Architecture Program


Date of this Version

May 2008


China is a nation growing at an alarming rate economically, socially, and structurally. It is expanding so rapidly that cities literally emerge overnight. However, Chinese architecture is caught in a very evident struggle between the past and the future. The past presents them with a long tradition of Imperial architecture in which spaces were emphasized rather than buildings. Construction consisted mainly of wood, and buildings were presented in a horizontal layout. This contrasts deeply with the steel “western” skyscrapers being constructed at a furious rate today. So, how can a culture with such a rich history of traditional building reject the principles that they have lived by for centuries?

There are very few architects who have managed to successfully merge traditional Chinese strategies into a modern architectural piece. This is a challenging task because Beijing, like most Chinese cities, is still searching for its own contemporary identity. A contemporary Chinese architecture does not truly exist, and much of this is due to globalization.

Evidence of this dilemma can be seen everywhere throughout China. In Beijing, the remains of an old Taoist temple now stand in a parking lot of a new mall more than twice the size of the Mall of America. Pictured is a large high rise commercial building with an awkward traditional Chinese roof placed on top.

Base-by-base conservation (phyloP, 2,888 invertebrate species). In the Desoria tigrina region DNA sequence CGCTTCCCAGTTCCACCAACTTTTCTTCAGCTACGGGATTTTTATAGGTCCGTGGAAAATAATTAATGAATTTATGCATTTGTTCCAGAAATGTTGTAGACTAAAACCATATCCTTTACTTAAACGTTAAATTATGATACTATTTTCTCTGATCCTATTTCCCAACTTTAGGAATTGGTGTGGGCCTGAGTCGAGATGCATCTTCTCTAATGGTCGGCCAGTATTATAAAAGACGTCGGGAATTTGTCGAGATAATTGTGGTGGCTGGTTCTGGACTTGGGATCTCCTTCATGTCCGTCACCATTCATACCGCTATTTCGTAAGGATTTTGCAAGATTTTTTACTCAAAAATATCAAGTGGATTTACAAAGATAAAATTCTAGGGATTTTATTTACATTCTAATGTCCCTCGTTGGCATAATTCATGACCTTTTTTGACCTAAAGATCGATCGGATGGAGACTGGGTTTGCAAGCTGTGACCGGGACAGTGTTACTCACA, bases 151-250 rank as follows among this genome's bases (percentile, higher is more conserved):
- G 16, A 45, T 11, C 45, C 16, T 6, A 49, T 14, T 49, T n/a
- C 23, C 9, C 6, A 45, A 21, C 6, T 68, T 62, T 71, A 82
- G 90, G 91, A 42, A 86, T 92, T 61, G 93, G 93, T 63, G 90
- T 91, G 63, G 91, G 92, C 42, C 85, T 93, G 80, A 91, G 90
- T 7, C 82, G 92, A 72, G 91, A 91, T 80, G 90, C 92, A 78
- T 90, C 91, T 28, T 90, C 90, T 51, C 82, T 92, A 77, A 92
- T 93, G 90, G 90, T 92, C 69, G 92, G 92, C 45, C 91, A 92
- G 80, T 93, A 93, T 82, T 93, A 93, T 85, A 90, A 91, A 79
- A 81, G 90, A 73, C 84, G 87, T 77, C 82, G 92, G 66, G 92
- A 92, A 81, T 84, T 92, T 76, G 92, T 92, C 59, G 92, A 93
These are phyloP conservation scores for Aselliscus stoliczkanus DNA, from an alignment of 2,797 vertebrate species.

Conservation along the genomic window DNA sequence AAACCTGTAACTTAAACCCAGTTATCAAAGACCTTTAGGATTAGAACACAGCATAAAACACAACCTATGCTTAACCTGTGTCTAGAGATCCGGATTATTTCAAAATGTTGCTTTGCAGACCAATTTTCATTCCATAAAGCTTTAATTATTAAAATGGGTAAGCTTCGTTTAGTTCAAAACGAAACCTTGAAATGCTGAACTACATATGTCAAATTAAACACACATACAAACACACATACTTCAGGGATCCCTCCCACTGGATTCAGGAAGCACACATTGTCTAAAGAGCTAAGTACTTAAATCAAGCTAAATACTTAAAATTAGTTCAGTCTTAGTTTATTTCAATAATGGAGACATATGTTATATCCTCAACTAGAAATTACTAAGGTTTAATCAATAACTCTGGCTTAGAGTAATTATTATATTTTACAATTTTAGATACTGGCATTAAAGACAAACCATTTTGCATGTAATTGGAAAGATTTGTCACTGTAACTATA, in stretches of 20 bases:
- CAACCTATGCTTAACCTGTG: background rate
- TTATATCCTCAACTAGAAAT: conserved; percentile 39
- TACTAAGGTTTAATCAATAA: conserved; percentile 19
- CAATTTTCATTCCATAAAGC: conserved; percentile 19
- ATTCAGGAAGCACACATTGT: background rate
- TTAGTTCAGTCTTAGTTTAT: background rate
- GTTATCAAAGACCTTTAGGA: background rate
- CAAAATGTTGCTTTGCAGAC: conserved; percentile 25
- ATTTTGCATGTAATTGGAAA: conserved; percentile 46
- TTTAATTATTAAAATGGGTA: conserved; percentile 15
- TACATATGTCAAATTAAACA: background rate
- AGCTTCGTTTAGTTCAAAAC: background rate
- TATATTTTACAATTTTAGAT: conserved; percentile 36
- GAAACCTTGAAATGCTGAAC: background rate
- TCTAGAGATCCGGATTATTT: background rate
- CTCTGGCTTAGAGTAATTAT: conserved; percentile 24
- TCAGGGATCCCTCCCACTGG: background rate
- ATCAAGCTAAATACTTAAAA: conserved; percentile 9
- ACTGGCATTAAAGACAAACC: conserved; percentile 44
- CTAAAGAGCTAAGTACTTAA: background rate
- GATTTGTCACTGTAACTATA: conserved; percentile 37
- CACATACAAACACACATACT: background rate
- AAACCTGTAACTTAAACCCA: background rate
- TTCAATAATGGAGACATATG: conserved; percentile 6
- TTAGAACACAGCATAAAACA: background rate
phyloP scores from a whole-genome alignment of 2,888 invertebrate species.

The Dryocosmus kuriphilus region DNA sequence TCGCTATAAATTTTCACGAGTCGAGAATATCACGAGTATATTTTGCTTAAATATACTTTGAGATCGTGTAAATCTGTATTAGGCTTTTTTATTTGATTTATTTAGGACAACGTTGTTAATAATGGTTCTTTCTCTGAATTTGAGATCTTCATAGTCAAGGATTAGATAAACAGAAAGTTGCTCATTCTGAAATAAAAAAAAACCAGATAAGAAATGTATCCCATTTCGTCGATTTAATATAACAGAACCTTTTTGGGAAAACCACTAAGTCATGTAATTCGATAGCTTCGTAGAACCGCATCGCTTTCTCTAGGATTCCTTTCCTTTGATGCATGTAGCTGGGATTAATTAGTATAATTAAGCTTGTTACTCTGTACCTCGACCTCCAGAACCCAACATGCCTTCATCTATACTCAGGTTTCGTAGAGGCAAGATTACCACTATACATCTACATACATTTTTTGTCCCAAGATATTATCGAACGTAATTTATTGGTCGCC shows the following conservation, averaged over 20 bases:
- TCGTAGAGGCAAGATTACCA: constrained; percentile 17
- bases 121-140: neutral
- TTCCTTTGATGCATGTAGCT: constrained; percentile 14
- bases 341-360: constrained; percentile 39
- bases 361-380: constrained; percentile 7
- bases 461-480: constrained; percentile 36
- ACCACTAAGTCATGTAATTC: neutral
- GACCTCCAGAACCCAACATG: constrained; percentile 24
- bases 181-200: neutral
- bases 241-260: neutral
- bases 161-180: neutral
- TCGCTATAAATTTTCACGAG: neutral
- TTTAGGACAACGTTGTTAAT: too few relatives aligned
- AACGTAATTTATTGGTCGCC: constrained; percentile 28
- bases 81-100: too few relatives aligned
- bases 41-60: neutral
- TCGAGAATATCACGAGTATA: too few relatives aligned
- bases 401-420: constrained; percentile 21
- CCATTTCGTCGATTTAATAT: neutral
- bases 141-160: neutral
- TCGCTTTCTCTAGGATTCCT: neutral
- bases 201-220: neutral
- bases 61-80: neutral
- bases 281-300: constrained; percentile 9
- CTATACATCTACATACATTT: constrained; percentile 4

This problem is perhaps most evident in housing, which is the starting point of my thesis research. The once prominent Hutong neighborhoods that have been in families for generations are being torn down to build cheap high rise housing developments. These developments change the way people live, work and interact with others. Most of these developments take no consideration for aspects of traditional Chinese living.

My intent is to analyze the traditional Chinese courtyard house and the strategies used in the building process and space design. I will then research modern architecture being constructed in China to see how it responds to these strategies. Through my research, as well as the expertise of my mentor, Wayne Drummond, I will determine what I believe to be the defining elements of traditional Chinese residential architecture. I will then pursue an answer for my initial question: what is contemporary Chinese architecture?

My goal is to design a housing complex that will meet the demands of their society today while retaining the elements that defined their culture in the past.

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